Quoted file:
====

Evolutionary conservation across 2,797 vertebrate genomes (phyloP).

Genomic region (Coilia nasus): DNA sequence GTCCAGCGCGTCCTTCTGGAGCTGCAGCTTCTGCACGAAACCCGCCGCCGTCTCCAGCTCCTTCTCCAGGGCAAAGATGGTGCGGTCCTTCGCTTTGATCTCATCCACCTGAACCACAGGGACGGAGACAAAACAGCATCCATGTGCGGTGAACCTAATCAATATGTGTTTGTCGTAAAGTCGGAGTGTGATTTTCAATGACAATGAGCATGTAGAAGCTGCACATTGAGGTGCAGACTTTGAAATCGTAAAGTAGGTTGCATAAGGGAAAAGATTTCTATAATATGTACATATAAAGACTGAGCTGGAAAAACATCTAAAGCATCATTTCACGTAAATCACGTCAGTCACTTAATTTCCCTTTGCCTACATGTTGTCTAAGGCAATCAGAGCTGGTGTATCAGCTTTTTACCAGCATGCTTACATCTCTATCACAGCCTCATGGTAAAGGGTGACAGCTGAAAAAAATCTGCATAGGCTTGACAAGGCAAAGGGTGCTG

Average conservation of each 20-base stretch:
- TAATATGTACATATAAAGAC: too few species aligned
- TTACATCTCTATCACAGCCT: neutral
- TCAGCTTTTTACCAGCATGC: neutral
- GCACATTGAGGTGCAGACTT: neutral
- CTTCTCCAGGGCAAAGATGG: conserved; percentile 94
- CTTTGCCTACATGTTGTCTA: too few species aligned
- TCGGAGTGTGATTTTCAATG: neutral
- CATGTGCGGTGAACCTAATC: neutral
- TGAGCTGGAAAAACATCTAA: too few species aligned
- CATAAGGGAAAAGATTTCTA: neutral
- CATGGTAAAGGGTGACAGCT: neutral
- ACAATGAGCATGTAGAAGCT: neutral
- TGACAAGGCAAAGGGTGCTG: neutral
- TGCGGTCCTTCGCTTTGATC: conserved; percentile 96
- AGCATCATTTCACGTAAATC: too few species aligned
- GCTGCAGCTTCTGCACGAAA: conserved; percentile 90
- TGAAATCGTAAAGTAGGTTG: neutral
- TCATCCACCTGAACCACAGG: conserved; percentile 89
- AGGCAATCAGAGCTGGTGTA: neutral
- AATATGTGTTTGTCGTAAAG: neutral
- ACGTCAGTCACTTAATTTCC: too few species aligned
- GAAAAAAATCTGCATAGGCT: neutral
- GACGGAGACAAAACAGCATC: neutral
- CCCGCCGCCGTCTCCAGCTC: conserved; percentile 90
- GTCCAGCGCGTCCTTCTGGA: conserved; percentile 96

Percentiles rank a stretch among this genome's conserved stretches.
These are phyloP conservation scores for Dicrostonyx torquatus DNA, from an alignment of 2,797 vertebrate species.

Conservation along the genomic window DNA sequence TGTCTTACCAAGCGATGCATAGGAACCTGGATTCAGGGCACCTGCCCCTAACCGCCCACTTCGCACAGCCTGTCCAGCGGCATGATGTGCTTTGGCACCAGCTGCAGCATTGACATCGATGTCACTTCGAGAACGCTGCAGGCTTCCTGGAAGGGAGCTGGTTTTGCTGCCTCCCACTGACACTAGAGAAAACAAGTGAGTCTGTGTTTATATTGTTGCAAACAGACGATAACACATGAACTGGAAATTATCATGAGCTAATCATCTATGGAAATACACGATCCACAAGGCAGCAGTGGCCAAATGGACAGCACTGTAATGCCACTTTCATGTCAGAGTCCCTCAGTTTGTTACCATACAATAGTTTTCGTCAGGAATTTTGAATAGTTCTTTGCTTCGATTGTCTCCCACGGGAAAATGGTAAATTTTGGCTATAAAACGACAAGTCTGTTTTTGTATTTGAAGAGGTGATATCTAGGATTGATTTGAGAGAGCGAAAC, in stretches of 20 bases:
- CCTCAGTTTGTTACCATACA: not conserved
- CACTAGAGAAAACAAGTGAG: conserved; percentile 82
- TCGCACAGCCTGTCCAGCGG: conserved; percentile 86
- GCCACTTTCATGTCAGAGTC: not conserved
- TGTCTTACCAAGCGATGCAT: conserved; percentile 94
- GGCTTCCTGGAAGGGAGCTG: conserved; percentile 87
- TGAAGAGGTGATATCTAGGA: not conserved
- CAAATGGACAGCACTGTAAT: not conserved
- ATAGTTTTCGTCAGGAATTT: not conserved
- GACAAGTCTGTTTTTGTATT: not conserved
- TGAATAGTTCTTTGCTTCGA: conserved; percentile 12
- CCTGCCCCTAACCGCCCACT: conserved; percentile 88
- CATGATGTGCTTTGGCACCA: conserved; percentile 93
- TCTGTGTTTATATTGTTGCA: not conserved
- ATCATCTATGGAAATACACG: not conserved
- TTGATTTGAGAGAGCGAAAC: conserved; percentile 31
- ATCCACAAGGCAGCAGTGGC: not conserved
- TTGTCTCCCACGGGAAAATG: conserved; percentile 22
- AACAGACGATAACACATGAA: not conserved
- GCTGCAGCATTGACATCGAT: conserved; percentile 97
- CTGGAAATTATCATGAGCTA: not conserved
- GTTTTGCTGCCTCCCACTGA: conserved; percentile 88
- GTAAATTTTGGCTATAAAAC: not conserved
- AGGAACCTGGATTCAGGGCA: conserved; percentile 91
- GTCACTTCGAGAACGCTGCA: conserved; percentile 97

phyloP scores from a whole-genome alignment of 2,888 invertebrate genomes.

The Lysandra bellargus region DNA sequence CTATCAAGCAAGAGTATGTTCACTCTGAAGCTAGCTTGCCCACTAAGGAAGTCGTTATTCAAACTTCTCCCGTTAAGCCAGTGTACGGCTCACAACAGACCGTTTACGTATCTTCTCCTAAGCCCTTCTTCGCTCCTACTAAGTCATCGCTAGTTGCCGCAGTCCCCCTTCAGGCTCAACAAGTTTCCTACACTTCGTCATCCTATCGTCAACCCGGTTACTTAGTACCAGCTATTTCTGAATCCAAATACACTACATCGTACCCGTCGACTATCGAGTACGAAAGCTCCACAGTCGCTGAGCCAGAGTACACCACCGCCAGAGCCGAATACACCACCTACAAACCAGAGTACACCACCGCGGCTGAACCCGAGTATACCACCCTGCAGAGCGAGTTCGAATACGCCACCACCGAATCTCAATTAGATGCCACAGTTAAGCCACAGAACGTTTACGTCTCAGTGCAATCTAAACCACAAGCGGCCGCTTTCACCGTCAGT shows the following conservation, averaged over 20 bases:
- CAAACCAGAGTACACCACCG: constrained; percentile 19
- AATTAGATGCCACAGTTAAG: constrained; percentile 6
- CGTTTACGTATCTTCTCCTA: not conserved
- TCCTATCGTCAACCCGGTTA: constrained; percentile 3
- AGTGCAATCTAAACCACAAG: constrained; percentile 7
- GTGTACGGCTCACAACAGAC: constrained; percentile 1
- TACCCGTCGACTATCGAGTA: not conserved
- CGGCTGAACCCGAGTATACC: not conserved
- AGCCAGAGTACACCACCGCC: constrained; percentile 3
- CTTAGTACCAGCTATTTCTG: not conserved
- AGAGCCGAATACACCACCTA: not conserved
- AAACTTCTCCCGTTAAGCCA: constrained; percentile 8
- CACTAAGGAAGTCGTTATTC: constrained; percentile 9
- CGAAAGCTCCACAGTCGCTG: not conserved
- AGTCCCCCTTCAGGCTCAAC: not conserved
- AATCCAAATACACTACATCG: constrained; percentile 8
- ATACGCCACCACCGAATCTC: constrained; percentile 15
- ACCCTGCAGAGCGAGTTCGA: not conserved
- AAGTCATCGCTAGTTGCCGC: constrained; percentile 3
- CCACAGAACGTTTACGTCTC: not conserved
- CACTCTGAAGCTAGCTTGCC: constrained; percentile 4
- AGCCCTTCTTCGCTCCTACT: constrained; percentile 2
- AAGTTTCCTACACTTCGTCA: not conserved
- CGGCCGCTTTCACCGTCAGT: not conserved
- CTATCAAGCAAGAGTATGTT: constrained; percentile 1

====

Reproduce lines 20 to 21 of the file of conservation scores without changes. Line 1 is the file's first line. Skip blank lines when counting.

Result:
- TGAAATCGTAAAGTAGGTTG: neutral
- TCATCCACCTGAACCACAGG: conserved; percentile 89